All day I've been re-playing the events of 1 year ago today. I remember the 40 minute ride over to the hospital with mom and dad as we played Roar over and over again and how the bright sunrise blared in our eyes. I remember how crisp it was outside, the smell of fall in the air, the awful smell of the hospital food in the hospital hallways, what I was wearing and the pain I felt in my chest as I finished my last round of chemo. I remember how I felt walking out of that hospital feeling a sense of freedom knowing I was finished with needles and fluids going into my chest and abdomen. I remember how my abdomen felt as it filled up with 14 pounds of fluid. I remember walking the halls with my mom to alleviate the pain in my chest from all of the fluids and seeing my nurses for what would be the last time during my chemo treatments. I remember the tears that filled my eyes and trickled down my cheeks as I walked out of my hospital room for the last time, knowing I had just accomplished a task I never imagined I'd ever have to face, let alone finish. I remember the roses still in bloom as I walked out of the hospital on that October afternoon. I remember thinking, "Did the chemo do what it was suppose to do? And now what? What do I do next? Do I just go back to what I did before I was diagnosed? How do I just go back to where I was after all I've gone through?"
I remember a few days later going to the cancer therapy session and asking these questions to the social worker, but not really getting an answer. A few weeks ago when I saw Dr. Dan, we ran into one of the social workers who I became quite close to. She asked me if I had read a book on survivorship after chemo. I told her no, but that I had all sorts of questions when I finished and that no one gave me answers, but that I had to find them all on my own through my own experience. She said there wasn't really much out there in regards to literature.
Now that I have year 1 down, I've learned a thing or two about survivorship. I've learned that you take a few months to be proud of being bald because you've earned it and you are definitely at a point where you are tired of wearing something on your head. I've learned to start back slowly on an exercise regimen and to keep it going, even if you don't feel like it. I've learned to travel even more than I did before (is that possible) and enjoy the opportunities before you. I've learned to talk about ovarian cancer as much as I can to others and to be proud of what I've gone through. I've learned to cross off things on my bucket list and to live life to the fullest. I've learned that you go back to work when you are ready and to enjoy work even more. I've learned to enjoy reading like I did before cancer. I've learned that I can be loved regardless of hair or scars. I've learned to love deeper. I've learned to forgive quicker. I've learned to not get upset over trivial things. I've learned to enjoy the ride even more than I did before. I've learned to not work so much and so hard, because it's only money and when you die you aren't taking it with you. I've learned to spend some of that money on things that you want or things that you want to do, because if you don't someone else will. I've learned not to worry so much that the cancer is going to return, but to think about it not returning. I've learned that sometimes your family will worry about your cancer returning more than you will and that's ok. I've learned to be more compassionate as a provider. I've learned it's okay to think, "This time last year I..." and that per a patient those thoughts eventually fade, even though it may take years. I've learned to experiment with short hair as it grows out and to have patience as it does so. I've learned that it will take at least a year for your body to be back to where it was before cancer or at least close to wear it was and that it will never be the exactly the same as it was before. I've learned to accept trials, setbacks and surprises. I've continue to learn that Heavenly Father is in charge, that He will continue to guide me and that He will continue to answer my prayer's. Most importantly I've learned that He see's the bigger picture and to trust in his plan for me.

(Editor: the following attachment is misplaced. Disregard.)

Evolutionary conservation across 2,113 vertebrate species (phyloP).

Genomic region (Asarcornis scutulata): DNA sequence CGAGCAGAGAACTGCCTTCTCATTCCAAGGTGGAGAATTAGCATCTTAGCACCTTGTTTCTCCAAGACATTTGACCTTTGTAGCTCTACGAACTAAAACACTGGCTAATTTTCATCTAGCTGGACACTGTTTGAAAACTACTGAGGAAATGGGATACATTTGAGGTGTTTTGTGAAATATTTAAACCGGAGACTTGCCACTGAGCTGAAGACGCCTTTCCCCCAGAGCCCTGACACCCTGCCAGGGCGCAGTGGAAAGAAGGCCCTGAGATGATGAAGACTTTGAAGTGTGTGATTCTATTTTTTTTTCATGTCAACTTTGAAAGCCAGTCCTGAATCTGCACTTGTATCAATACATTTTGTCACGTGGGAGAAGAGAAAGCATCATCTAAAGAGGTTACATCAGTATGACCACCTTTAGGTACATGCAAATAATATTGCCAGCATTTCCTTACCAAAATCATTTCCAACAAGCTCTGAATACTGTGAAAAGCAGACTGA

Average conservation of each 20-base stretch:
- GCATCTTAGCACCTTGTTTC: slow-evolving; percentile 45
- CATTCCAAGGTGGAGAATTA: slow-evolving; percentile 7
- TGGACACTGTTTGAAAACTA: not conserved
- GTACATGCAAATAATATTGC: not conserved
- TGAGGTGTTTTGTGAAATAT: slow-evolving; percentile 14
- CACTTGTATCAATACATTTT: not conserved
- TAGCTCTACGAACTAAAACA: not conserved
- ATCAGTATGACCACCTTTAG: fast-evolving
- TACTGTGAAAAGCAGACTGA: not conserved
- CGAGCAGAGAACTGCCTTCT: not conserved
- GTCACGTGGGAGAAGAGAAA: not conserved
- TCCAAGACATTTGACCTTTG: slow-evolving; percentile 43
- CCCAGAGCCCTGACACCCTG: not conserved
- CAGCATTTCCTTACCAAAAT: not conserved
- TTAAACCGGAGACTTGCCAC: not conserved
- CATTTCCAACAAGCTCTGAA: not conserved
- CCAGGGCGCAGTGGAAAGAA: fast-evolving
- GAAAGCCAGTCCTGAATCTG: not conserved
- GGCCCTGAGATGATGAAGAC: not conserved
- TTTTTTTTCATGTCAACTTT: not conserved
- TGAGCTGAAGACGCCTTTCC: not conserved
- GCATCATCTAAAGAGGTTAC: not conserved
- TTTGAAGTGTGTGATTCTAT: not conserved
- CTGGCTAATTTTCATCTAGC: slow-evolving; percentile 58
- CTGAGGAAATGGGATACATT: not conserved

More than anything, I've learned that I'm a cancer survivor and that because of this title I can overcome anything, because it take faith and courage to conquer cancer.